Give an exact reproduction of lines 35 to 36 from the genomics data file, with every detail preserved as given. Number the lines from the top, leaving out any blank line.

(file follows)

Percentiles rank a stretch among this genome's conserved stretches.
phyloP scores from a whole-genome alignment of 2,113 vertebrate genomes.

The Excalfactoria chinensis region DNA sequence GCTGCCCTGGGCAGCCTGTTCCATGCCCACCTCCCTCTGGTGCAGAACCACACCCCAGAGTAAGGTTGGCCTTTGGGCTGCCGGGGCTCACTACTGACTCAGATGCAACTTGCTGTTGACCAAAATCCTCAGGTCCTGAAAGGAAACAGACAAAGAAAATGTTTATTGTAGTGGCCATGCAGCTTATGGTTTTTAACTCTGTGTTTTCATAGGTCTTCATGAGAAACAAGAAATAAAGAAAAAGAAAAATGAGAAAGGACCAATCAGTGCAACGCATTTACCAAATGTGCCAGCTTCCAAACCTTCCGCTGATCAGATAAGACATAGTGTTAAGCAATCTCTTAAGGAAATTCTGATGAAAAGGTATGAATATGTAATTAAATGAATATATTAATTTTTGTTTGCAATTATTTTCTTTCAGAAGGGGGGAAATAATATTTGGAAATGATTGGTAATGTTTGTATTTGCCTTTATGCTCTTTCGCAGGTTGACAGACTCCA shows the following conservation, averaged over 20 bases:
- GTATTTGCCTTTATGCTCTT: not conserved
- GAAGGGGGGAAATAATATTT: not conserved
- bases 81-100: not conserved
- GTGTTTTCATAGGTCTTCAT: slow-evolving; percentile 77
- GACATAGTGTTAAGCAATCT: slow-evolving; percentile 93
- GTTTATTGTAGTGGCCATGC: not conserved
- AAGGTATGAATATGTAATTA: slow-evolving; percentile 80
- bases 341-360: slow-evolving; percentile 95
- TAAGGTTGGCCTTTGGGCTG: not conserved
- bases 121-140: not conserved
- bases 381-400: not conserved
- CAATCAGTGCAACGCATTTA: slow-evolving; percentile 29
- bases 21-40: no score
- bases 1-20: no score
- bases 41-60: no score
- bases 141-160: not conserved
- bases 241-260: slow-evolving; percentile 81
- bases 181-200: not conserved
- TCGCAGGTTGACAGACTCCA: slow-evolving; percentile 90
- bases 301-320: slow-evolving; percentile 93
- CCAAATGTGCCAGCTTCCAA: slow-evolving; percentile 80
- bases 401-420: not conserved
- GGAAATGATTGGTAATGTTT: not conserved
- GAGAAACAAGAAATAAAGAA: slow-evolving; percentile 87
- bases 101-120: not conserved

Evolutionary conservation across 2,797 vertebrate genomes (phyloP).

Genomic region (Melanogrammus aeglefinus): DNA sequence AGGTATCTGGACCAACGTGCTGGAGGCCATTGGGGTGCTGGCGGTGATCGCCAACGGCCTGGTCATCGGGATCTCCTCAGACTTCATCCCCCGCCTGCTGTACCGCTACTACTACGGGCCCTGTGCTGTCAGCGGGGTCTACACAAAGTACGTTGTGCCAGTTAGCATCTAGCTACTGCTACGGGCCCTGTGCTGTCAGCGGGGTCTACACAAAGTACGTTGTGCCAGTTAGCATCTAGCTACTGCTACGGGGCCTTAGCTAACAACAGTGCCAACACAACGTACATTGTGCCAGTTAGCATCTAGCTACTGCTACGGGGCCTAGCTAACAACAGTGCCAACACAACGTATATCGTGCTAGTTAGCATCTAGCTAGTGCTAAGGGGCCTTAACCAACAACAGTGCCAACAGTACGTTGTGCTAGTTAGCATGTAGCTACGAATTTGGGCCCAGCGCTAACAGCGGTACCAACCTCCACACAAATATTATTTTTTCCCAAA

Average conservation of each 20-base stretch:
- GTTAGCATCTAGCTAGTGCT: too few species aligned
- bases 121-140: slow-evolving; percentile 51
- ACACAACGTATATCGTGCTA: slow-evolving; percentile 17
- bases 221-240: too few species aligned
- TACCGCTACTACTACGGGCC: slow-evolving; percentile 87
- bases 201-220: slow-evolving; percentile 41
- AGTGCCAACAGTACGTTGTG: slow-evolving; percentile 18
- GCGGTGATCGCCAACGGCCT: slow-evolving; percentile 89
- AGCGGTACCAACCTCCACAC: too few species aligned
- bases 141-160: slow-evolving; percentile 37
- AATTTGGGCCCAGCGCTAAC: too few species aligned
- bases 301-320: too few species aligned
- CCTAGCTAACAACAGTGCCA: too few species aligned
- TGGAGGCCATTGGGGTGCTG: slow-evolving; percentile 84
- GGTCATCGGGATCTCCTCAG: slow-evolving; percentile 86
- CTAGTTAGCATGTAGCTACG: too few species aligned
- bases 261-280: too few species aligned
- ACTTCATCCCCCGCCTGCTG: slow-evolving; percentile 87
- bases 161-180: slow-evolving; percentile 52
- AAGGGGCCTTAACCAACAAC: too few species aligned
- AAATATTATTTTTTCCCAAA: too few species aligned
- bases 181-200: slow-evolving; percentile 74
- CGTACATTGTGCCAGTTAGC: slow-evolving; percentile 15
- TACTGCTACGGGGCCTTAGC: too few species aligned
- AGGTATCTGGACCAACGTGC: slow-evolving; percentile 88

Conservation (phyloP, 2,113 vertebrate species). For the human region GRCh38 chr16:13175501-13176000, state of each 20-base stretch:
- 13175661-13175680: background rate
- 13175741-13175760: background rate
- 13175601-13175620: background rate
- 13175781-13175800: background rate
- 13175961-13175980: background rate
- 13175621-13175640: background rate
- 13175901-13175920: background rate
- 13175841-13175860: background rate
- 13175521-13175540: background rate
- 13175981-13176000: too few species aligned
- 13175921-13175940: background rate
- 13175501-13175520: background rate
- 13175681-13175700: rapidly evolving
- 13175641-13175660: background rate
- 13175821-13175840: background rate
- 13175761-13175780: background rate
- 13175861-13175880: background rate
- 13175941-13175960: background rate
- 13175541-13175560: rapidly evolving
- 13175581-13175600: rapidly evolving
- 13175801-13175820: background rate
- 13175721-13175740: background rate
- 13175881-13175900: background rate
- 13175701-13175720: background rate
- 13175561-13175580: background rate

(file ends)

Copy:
- bases 221-240: too few species aligned
- TACCGCTACTACTACGGGCC: slow-evolving; percentile 87